The commission now has to schedule further hearings to resolve the dispute, a process that is almost certain to take months, if not years, to complete. In the mean time, one commissioner wanted to know how the planning department will handle ongoing operations at Maverick Helicopters.

Hull said because the requested permit is for work that has already been completed, the matter will need to be addressed by officials int he planning department charged with enforcing the county zoning ordinances.

“Given what has occurred today,” Hull said, “that is something I will be returning to with the enforcement team, essentially as soon as this meeting is over.”

11 Comments
  1. Wally Roberts June 26, 2019 2:24 am Reply

    Another money-grubbing, noise producing helicopter company.


  2. anonymous June 26, 2019 8:35 am Reply

    Where is Derek Kawakami!!!!!! Help our island & our people, not just the tourist!!!!


  3. anonymous June 26, 2019 8:36 am Reply

    Where is DEREK KAWAKAMI?????? Help save our island and our people, not just the tourist….


  4. For Kauai June 26, 2019 9:22 am Reply

    Instead of flying helicopters, fly hot air balloons. They’re quieter and cause less environmental harms.


  5. leinanikai June 26, 2019 9:50 am Reply

    $$$ talks 💩 walks


  6. Kaohinani June 26, 2019 11:01 am Reply

    According to the article, Hull stated that the permit is for work that has already been done ????? That should not be allowed. It only gives others the idea that ” asking for forgiveness is easier than asking for permission”


  7. vincent neidlinger June 26, 2019 12:17 pm Reply

    Within the United States of America, Hawaii included, Building Permits showing plans and drawings are REQUIRED BEFORE ANYTHING is started, or it is removed and restarted. Maverick should have NOT started project before Permit issued. PLEASE stay withing specifications of Permit Protocols… Local residents should NOT discriminate on those wishing to move into the future like was done with the Ferry issue…


  8. Objectivity June 27, 2019 6:04 am Reply

    Mr. Neidlinger, “After the Fact” permits are commonly used by municipalities all over the country. So, no, it is not correct to say anything that is built without a permit must be removed and start over. Burns Field has been opposed by locals ever since it was built in 1929 so this is nothing new. The salt folks are using the permit for rest rooms and office as a chance to eliminate helicopter tour operations there. Either this helicooter company operation is legal or it isn’t. If it is legal, they should be allowed to have rest rooms for customers, not plastic porta-potties. This is not the third world. As for “jet fuel contamination” of their salt, I suspect for every milligram of hydrocarbons you’d find a kilogram of bird poop. Maybe that’s why their salt is so dang tasty.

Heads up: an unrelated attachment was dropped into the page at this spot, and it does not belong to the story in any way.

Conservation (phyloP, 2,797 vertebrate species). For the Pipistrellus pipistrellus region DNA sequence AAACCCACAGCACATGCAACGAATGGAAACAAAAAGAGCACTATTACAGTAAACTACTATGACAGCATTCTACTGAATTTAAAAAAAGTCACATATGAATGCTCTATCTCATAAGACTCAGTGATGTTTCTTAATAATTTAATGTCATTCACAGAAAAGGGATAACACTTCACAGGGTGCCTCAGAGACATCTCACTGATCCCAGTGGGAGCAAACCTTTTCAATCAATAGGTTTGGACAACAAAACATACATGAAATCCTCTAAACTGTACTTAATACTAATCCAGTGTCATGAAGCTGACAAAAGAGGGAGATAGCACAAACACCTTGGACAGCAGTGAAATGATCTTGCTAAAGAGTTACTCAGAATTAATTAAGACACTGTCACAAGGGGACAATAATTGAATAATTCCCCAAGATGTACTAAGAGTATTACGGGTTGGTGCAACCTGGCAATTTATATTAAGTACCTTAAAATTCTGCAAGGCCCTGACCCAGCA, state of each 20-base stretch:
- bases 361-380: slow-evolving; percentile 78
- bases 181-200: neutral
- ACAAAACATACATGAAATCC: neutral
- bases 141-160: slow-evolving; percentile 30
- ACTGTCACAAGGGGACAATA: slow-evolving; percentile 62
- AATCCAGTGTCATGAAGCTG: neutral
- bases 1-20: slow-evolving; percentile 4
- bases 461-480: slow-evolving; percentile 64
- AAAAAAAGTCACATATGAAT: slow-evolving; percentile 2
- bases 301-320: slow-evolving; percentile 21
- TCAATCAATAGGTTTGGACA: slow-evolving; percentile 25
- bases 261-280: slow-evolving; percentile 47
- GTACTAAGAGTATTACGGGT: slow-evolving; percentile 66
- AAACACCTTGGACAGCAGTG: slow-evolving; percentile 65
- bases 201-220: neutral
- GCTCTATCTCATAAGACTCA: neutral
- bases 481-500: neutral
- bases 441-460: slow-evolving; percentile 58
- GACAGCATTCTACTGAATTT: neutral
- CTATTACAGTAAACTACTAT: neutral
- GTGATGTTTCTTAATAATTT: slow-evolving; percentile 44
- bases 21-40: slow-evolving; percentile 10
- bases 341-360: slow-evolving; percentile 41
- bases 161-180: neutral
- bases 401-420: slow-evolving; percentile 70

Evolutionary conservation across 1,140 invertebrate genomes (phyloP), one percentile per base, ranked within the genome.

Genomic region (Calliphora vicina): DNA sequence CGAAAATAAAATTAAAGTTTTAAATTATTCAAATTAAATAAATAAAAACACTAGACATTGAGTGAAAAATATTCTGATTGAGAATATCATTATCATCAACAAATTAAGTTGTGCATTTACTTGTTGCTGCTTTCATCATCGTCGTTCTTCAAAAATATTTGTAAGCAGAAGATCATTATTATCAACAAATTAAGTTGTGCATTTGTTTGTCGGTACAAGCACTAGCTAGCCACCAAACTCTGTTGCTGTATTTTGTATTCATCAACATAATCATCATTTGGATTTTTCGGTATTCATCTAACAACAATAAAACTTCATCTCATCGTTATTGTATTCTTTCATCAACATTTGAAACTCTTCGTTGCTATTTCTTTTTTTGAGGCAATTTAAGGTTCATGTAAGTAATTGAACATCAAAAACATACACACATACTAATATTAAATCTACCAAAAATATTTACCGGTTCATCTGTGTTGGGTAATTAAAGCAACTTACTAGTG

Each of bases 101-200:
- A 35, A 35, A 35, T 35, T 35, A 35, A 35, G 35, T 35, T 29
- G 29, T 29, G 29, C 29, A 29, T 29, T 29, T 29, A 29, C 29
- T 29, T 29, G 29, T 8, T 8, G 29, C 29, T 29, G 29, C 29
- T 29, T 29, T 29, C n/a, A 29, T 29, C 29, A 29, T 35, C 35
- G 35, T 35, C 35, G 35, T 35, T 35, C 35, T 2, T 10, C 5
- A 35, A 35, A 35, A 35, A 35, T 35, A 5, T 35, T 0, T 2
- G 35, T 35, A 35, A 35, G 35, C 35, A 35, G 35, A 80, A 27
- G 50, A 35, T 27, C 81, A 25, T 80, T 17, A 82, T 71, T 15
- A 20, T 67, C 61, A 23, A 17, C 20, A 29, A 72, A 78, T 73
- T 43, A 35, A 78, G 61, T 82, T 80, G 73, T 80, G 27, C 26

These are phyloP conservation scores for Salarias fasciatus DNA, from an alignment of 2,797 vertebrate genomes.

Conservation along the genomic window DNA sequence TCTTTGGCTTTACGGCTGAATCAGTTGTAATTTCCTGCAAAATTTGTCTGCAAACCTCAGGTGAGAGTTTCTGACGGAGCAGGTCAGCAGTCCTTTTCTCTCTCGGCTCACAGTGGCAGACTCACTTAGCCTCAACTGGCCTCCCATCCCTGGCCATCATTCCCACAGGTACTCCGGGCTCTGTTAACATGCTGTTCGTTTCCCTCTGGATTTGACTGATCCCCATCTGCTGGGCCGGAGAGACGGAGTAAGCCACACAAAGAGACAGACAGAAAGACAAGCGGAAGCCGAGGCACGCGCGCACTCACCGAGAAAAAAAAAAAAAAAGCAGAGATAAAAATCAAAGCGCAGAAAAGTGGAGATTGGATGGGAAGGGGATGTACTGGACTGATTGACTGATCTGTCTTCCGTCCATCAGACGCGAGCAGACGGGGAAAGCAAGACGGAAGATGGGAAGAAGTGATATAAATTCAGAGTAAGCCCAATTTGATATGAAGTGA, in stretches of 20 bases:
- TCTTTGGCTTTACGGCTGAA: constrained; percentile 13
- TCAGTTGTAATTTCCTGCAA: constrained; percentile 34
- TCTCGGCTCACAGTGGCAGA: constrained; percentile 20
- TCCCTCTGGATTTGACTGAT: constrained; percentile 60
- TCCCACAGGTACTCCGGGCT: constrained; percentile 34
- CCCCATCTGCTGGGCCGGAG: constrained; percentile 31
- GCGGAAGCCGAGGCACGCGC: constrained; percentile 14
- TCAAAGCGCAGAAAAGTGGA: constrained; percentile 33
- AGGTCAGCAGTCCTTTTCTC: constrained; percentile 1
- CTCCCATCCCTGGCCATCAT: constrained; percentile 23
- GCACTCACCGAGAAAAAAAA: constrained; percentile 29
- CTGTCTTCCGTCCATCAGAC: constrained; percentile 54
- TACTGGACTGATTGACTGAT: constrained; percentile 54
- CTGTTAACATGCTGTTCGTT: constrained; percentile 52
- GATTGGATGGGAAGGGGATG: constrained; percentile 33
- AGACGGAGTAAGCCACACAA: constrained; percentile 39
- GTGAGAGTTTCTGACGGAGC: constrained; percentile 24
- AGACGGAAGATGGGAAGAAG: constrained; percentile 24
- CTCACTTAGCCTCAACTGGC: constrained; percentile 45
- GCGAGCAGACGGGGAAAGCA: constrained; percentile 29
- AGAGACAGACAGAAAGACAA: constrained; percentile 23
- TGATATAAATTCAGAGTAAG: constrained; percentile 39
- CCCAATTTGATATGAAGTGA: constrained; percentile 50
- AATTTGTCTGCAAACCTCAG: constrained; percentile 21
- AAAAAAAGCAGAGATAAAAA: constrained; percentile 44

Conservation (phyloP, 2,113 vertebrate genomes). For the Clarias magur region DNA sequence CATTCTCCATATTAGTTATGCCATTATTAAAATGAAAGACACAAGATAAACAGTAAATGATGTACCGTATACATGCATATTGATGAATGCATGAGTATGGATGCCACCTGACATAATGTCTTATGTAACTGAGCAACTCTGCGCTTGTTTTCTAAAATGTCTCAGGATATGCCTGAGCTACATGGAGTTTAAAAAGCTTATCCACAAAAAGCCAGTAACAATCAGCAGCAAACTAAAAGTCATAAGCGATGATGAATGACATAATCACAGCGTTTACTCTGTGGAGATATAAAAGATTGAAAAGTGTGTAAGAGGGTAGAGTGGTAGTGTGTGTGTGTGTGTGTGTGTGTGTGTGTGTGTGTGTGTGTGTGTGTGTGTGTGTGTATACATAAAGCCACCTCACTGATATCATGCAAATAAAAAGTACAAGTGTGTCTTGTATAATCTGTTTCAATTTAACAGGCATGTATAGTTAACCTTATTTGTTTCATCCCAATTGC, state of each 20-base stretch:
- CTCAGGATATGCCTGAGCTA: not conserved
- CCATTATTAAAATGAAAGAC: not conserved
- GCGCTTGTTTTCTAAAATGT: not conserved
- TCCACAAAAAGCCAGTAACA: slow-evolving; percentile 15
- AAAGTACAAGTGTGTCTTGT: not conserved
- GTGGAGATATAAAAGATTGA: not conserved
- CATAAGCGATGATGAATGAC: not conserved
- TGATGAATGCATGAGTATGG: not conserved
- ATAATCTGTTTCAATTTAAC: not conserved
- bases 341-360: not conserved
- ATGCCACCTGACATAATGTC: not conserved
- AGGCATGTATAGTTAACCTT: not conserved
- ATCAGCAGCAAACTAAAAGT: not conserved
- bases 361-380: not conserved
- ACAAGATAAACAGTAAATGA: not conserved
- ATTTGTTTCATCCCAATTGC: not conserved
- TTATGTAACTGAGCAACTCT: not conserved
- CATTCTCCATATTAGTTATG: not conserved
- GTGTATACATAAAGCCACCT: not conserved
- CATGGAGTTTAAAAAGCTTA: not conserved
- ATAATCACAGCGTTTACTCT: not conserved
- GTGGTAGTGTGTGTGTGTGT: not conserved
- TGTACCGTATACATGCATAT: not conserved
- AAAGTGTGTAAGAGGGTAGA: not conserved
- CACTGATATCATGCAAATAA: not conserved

9. harryoyama June 27, 2019 7:40 am Reply

    Another example of abusing the Hawaiian Culture for profit $$$$, you see it all around Hawaii including the mainland. Salt production the old way is preserved in these salt ponds and to allow such helicopter flights so close to these ponds risk disturbing its tranquility with excessive noise pollution as well as petroleum and cesspool seepage, that if ever happen, will destroy these salt ponds forever.

    Industrial developments are always located far from urban developments and for good reasons including those listed above and by comment in this section. So why does this helicopter business has even been allowed to operate so close to these salt ponds in the first place.

    If it wants to expand its operations, then this company should move their operations some where else.


  10. tunataxi June 27, 2019 6:11 pm Reply

    People camping… all sorts of parties and a quickly becoming crowded gathering place for families with more helicopters taking of literally within sight of the landing zone… what could go wrong. Move the operation to Lihue where it belongs… Please


  11. Hana Kamaka June 29, 2019 9:15 pm Reply

    Shut down all operations and decommission the airstrip from day to day usage. Those companies already operate unregulated out of Puolo Point. Where is the control tower? Hmmm?? Who keeps track of the landings and take-offs? Self regulated? 😂 Tell me how many flights actually get reported?